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Saturday, January 20, 2018

Reprinted with permission from Shareblue.com

 

If you thought things couldn’t get much worse for Donald Trump after Friday’s guilty plea by disgraced former National Security Adviser Michael Flynn, then you don’t know Donald Trump.

On Saturday, Trump made what appeared to be an extraordinary admission that he knew Flynn was guilty of lying to the FBI when he fired Flynn, which would mean he also knew that when he pressed then-FBI Director James Comey to drop the Flynn investigation.

The White House subsequently embarked on a dubious attempt at damage control, insisting that the admission was actually drafted by Trump lawyer John Dowd in an attempt to shield Trump from legal liability. But even if true, Dowd’s involvement doesn’t change the fact that it was Trump who tweeted the admission, a fact that sent Trump into a panicked flurry of lies and distraction Saturday night and Sunday morning.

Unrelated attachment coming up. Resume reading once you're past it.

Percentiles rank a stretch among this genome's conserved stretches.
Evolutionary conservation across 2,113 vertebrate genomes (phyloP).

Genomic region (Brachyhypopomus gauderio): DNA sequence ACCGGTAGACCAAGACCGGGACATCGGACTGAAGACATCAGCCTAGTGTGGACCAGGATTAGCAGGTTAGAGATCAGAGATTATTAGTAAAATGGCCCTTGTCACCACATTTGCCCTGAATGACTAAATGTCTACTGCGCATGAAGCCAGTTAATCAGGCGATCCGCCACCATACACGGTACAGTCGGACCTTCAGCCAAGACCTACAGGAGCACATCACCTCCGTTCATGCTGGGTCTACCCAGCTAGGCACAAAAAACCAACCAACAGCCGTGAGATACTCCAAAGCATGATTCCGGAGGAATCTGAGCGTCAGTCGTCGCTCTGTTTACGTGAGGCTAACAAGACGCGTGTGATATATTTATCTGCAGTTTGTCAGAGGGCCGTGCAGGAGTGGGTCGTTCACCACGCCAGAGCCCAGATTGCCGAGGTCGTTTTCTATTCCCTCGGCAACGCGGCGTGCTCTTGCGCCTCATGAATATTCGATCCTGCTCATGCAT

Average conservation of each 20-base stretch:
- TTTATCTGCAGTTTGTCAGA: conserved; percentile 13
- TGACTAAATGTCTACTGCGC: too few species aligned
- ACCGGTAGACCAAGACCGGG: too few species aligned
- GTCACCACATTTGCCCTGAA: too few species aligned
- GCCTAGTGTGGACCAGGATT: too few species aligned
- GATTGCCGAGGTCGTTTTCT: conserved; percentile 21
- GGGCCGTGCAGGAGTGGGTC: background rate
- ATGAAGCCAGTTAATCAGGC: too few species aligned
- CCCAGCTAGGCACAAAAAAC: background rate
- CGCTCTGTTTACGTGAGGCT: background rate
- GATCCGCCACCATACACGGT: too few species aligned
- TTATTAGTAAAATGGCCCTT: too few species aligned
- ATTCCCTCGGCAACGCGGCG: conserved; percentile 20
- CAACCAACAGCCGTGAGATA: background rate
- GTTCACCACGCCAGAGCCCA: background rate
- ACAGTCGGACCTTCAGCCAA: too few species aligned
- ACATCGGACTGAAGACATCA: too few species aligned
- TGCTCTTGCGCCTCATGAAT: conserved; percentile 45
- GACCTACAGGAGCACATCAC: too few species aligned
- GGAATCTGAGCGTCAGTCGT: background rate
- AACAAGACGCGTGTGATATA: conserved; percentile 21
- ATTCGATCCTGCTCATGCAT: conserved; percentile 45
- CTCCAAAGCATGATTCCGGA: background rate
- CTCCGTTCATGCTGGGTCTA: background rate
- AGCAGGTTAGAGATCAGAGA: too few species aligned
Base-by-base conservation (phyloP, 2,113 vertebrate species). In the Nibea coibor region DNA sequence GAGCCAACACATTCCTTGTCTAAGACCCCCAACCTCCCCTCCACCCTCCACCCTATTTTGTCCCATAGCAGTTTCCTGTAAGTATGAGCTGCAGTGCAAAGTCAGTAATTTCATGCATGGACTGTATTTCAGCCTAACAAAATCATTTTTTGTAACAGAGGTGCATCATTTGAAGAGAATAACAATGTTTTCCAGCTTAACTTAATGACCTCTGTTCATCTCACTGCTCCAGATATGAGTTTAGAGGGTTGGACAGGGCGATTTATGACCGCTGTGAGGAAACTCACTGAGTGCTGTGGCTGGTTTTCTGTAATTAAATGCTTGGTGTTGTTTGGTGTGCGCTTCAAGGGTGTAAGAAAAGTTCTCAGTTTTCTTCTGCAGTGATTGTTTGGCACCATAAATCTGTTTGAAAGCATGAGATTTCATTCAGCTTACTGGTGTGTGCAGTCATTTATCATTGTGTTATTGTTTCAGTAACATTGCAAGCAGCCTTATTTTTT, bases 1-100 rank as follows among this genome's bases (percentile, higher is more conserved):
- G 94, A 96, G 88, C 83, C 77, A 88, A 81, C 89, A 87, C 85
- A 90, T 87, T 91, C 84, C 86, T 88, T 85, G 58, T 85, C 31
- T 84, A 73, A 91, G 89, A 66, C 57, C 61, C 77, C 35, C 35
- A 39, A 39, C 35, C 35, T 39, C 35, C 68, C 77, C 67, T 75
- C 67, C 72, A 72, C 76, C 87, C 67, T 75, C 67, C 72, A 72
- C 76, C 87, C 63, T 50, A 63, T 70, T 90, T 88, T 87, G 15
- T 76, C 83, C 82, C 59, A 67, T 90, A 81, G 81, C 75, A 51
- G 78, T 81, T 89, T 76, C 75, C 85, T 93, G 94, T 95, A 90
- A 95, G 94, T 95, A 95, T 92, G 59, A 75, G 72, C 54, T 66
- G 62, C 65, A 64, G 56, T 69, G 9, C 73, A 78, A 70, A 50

Trump began by comparing Flynn’s crime with Hillary Clinton’s total exoneration by the FBI, falsely implying a “double standard” in the way the interviews were handled, and inventing “lies” that Hillary Clinton never told:

The fact is that the FBI never records interviews like these, and lying to the FBI is a crime whether you’re “sworn in” or not.

In what would be big news under any other president, Trump then renewed his suggestion that the Justice Department investigate a private citizen and political rival:

On Sunday morning, a still-panicked Trump denied he told Comey to drop the Flynn investigation, a clear sign that his apparent admission on Saturday has the White House extremely worried:

Trump then retweeted a pair of tweets attacking the FBI, one of which contained a call for Trump to “clean house” at the FBI, and began obsessing over Fox News coverage of an FBI agent who was removed from the Mueller probe after exchanging political text messages with another agent:

One fair reading of Trump’s promise to “bring (the FBI) back to greatness” is that he intends to make good on the suggestion to “clean house,” further violating the agency’s independence, and obstructing justice in the process.

But lest Trump’s distractions have their intended effect, there is really only one of these tweets that matters: the one in which he denies telling Comey to drop the Flynn investigation.

That is a fairly clear signal that Trump understands the damage he did to himself by tweeting about Flynn, and that his White House’s attempt to shift blame onto Dowd has not healed that damage one iota.